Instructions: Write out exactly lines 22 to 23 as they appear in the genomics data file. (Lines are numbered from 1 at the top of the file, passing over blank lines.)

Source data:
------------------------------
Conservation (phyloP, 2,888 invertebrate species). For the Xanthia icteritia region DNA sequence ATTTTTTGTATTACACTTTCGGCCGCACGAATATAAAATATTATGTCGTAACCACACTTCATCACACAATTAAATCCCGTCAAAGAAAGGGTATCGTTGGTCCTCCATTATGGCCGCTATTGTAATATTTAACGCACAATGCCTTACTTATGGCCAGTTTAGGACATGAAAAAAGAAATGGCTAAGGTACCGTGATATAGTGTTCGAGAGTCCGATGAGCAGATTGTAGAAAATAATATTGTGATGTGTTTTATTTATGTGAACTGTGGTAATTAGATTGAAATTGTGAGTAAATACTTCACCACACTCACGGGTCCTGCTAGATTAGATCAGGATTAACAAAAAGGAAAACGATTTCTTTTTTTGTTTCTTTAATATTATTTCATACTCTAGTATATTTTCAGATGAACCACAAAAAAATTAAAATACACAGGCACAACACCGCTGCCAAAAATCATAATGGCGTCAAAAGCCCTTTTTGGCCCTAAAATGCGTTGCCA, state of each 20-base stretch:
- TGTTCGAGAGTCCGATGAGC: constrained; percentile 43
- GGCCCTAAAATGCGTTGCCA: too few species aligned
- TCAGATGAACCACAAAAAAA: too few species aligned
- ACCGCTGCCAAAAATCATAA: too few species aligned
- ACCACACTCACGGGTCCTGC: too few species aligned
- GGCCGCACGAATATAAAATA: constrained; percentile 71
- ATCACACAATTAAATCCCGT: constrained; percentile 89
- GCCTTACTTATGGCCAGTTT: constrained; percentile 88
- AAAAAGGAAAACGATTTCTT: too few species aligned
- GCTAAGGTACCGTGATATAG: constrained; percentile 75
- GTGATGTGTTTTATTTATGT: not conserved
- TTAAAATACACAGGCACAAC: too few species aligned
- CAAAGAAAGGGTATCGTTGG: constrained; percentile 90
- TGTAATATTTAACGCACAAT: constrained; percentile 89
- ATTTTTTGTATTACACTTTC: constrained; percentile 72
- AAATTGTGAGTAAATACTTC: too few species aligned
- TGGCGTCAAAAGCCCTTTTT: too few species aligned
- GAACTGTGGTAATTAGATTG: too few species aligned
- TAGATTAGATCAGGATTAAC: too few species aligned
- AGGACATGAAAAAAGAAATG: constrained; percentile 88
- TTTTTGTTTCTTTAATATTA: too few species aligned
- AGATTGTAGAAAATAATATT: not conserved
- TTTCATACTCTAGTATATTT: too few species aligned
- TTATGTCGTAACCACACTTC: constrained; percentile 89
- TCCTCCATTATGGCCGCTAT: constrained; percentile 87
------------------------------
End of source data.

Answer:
- TTTTTGTTTCTTTAATATTA: too few species aligned
- AGATTGTAGAAAATAATATT: not conserved